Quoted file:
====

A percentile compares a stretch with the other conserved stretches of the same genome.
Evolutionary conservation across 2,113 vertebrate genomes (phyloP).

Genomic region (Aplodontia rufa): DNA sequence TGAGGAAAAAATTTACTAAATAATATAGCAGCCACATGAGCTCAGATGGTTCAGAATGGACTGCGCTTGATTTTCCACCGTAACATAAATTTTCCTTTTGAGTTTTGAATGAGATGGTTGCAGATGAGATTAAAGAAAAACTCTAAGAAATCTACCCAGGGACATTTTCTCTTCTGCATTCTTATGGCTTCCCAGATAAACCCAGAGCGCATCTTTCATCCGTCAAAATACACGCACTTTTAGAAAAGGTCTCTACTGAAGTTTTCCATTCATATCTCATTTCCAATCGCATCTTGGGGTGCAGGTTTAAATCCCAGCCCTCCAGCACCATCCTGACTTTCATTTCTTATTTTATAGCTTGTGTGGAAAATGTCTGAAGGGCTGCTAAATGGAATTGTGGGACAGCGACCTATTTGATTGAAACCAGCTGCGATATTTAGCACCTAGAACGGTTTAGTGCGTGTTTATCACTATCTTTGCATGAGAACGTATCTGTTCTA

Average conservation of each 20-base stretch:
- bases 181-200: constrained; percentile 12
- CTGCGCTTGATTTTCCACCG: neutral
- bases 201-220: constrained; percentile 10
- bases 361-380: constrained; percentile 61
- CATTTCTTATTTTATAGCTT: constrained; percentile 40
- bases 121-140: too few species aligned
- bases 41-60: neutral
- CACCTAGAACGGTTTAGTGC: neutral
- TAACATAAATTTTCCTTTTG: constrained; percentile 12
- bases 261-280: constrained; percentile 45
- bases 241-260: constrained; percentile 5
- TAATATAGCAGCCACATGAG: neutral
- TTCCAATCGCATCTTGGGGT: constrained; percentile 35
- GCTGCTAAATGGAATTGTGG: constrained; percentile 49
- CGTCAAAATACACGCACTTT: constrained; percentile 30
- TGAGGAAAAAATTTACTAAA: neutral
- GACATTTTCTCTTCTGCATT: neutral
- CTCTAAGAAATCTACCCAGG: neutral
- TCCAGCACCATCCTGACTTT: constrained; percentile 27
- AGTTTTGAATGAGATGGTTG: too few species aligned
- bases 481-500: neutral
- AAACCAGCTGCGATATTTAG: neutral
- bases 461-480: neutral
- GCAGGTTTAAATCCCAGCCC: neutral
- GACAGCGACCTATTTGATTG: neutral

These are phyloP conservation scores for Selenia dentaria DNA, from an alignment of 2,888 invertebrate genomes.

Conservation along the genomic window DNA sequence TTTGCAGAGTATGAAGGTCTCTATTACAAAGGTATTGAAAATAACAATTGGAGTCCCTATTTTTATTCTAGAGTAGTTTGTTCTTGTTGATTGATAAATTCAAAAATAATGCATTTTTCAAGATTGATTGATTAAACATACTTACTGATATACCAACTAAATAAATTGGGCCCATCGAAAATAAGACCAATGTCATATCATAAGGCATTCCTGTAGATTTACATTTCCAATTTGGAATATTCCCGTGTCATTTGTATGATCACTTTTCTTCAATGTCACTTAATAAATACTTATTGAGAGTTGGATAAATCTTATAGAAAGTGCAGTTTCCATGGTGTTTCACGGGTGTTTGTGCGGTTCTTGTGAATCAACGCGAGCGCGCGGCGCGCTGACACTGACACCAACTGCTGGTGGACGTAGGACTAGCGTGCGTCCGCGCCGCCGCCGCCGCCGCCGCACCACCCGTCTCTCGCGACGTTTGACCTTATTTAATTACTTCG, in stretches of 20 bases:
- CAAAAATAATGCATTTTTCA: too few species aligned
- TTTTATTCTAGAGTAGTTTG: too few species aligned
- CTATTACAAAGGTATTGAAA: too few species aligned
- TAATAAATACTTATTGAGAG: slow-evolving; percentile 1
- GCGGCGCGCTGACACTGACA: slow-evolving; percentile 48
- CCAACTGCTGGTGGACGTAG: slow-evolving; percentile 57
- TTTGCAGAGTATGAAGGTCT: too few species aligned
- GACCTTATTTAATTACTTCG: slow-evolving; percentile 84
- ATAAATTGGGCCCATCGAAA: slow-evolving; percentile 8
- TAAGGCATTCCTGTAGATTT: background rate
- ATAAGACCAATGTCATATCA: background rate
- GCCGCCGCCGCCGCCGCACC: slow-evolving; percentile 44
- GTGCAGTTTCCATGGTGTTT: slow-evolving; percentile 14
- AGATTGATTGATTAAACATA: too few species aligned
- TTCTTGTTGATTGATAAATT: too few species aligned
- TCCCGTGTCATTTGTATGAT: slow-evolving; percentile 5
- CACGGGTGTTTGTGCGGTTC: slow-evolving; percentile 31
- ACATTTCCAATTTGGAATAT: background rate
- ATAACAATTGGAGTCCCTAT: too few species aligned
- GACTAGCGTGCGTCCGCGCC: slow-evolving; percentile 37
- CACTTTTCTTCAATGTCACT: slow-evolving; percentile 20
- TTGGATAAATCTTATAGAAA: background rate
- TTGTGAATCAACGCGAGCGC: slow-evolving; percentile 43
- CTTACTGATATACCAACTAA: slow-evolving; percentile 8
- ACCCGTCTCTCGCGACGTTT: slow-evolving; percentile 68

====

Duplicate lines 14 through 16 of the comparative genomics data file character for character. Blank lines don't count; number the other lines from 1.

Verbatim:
- bases 261-280: constrained; percentile 45
- bases 241-260: constrained; percentile 5
- TAATATAGCAGCCACATGAG: neutral